Meanwhile, in the cubicles, libraries, and home offices around the world, we hear the mutters of frustrated users, blaming themselves instead of the machine, as if they are the poorly designed ones with inferior intelligence, and not the computer. One of the things we are trying to do is to teach computers to recognize the frustration of users, and it is not hard to find examples of people expressing their negative feelings.
Best selling manuals with titles ``for Dummies'' are purchased with an air of humored resignation. MIT's brilliant director of the lab for computer science confesses that even he can no longer understand how to work everything on his computer. It is no wonder that the average user has a growing feeling of inferiority toward computers.
Mild human fears are amplified by science fiction. Mary Shelley's Frankenstein remains a frightening scenario, despite that its ``technology'' is almost laughable today. A century after the story of Frankenstein, the Capek brothers introduced the word ``robot'' in their play ``R.U.R..'' The robots in the play wipe out the human race and become the next new species. Four decades later, in Kubrick and Clarke's 2001, we meet the computer HAL, who claims to be ``foolproof and incapable of error.'' Most people hardly noticed HAL's errors in the film, and most felt more sympathy at HAL's termination at the end of the film than they felt for the deaths of any of the human characters, despite that HAL's actions led to those deaths.
Issac Asimov acknowledged growing human fear of the power of robots, at least implicitly, in post-HAL ``The Bicentennial Man and Other Stories.'' Each of his robots is designed to obey ``The Three Laws of Robotics:''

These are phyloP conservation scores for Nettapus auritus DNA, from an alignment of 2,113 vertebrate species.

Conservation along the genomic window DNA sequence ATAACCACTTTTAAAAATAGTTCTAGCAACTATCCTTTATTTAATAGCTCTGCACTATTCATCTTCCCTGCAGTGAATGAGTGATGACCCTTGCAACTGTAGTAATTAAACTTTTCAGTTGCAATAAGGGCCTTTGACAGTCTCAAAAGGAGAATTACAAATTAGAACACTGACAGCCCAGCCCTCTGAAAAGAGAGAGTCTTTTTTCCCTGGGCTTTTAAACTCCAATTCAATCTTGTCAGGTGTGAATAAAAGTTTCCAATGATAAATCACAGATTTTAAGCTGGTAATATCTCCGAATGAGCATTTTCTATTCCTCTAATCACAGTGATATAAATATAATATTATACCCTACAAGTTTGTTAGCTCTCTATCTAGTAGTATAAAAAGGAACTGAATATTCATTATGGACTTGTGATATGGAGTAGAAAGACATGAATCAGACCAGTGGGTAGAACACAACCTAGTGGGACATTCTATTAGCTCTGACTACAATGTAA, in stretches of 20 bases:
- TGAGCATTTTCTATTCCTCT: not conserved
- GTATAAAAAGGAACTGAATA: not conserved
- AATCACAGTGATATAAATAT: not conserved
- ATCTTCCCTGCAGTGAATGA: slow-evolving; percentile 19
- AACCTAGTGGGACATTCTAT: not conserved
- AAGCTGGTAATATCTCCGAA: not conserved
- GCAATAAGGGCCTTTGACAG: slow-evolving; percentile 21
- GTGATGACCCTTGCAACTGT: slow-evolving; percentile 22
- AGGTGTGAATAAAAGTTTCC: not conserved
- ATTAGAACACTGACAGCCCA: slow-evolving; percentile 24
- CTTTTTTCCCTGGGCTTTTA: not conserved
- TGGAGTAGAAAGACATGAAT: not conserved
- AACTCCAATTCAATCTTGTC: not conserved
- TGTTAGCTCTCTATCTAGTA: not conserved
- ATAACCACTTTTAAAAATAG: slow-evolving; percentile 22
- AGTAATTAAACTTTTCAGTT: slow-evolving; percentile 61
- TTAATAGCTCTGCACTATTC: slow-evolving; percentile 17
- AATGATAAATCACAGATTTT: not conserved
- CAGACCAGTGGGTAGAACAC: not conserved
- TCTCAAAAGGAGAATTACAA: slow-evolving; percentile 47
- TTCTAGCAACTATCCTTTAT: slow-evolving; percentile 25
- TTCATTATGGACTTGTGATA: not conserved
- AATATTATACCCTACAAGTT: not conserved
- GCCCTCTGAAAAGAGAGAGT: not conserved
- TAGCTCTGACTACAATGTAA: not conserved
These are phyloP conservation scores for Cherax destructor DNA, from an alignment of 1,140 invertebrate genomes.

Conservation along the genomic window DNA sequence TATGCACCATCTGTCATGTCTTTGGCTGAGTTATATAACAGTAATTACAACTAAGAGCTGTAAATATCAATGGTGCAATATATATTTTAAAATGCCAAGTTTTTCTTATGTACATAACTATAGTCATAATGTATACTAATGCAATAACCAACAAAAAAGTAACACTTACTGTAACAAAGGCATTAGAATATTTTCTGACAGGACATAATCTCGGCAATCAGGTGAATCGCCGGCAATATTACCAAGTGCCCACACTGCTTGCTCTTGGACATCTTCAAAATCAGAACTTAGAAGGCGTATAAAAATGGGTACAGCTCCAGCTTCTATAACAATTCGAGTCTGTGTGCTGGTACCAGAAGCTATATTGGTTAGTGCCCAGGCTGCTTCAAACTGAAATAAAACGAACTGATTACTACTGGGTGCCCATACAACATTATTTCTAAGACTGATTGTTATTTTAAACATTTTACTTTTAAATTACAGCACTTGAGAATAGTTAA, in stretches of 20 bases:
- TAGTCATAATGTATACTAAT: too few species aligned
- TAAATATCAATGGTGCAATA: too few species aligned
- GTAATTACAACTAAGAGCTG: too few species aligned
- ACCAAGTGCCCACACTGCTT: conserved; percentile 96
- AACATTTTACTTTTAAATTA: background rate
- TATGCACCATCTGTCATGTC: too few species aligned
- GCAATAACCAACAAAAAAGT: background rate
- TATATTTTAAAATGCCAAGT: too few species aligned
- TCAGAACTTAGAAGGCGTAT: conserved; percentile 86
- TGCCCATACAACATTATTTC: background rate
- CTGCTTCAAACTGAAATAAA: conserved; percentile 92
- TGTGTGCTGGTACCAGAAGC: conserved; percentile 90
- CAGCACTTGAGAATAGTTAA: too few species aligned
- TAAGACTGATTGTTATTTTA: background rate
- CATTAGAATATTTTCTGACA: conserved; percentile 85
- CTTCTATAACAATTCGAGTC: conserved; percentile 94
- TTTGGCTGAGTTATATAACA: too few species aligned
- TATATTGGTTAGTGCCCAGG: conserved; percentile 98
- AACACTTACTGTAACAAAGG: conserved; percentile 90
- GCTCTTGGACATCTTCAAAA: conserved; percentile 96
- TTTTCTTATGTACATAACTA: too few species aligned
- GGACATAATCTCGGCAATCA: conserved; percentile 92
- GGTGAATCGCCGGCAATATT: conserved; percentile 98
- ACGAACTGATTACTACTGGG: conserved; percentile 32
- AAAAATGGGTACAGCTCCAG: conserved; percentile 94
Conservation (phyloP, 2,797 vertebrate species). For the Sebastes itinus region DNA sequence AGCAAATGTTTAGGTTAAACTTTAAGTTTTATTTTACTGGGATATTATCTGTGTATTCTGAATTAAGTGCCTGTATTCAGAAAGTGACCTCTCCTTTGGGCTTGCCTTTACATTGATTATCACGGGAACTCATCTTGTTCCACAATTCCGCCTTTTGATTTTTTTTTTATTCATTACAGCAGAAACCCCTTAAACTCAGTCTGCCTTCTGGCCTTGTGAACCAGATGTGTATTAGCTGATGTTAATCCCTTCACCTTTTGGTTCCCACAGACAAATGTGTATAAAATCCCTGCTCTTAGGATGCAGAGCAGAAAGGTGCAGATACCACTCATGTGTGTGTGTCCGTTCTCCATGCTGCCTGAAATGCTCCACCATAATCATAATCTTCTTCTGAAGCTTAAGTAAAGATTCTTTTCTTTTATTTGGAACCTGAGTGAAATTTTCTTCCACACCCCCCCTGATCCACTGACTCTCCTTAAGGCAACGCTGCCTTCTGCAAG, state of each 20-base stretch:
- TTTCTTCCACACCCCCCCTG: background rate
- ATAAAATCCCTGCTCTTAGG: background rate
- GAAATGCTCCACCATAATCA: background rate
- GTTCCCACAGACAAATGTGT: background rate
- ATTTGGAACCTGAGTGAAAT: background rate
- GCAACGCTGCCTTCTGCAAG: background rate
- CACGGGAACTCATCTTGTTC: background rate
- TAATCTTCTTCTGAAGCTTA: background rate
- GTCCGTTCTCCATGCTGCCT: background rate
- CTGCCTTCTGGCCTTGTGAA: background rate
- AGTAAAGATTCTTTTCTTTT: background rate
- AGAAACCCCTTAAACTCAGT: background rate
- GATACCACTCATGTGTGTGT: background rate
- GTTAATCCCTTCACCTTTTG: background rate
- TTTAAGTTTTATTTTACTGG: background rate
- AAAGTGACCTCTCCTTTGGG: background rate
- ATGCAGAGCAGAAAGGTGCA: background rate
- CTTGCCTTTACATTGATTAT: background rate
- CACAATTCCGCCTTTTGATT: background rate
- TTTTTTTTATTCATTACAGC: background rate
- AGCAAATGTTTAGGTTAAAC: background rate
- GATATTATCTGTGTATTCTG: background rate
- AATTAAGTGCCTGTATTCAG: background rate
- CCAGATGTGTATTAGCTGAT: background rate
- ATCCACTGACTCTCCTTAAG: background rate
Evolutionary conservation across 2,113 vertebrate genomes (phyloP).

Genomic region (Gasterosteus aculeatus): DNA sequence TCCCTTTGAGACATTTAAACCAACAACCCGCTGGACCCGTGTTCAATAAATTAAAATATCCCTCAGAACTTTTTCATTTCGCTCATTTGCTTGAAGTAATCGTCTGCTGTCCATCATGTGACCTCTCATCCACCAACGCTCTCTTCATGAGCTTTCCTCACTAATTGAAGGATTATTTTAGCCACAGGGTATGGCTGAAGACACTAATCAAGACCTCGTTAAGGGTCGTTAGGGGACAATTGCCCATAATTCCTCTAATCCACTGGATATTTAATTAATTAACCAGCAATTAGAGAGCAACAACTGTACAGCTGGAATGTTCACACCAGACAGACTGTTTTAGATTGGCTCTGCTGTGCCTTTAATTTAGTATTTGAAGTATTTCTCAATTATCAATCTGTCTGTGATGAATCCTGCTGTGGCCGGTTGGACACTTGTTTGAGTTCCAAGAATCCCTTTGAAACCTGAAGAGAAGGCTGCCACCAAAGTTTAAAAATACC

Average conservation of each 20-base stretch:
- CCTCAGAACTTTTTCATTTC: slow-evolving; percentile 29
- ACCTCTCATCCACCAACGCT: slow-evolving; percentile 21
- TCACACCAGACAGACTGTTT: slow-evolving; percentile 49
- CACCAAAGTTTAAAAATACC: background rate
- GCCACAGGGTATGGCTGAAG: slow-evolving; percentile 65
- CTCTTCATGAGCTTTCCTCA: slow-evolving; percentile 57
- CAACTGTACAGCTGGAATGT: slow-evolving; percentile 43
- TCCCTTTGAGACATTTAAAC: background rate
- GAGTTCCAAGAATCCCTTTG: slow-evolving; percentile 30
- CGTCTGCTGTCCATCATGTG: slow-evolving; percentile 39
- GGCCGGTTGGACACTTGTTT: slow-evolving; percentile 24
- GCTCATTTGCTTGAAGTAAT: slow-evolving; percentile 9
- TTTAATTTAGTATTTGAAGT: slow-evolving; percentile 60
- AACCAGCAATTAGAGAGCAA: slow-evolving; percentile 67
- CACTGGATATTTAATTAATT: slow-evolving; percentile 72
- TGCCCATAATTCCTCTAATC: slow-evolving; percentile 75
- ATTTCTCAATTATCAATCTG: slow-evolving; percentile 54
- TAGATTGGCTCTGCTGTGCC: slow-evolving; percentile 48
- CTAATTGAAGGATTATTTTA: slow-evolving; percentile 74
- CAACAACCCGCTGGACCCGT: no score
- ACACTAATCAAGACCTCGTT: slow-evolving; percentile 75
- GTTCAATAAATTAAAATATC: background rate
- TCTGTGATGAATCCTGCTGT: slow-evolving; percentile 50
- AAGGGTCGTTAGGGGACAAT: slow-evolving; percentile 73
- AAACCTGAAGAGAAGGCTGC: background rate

1. A robot may not injure a human being or, through inaction, allow a human being to come to harm.
2. A robot must obey the orders given it by human beings except where such orders would conflict with the First Law.
3. A robot must protect its own existence as long as such protection does not conflict with the First or Second Law.
How does a robot decide if the situation is a potentially harmful one? Not all situations are perfectly clear in the instant in which one must decide how to act. In humans, the emotion system is critically involved in split-second decisions, in determining saliency, and in value judgments. Subjective feelings, especially those of right and wrong, are powerful guides in decision making.
Asimov's robots could get into states where they could not reach a decision. The image is like that of Robbie the robot in the film Forbidden Planet, who when asked to point a gun at a human and pull the trigger, starts shaking and ceases to function.
Asimov's three laws illustrate the valuing of human life over robot ``life.'' Human preservation is placed above the self-preservation of the computer. The laws try to insure that computers respect and honor human dignity above machine dignity.
However, the laws are not infallible---one can propose situations where the computer will not be able to reach a rational decision to satisfy the laws and where, such as through lack of full information, the computer might bring about harm or allow harm to happen to a human.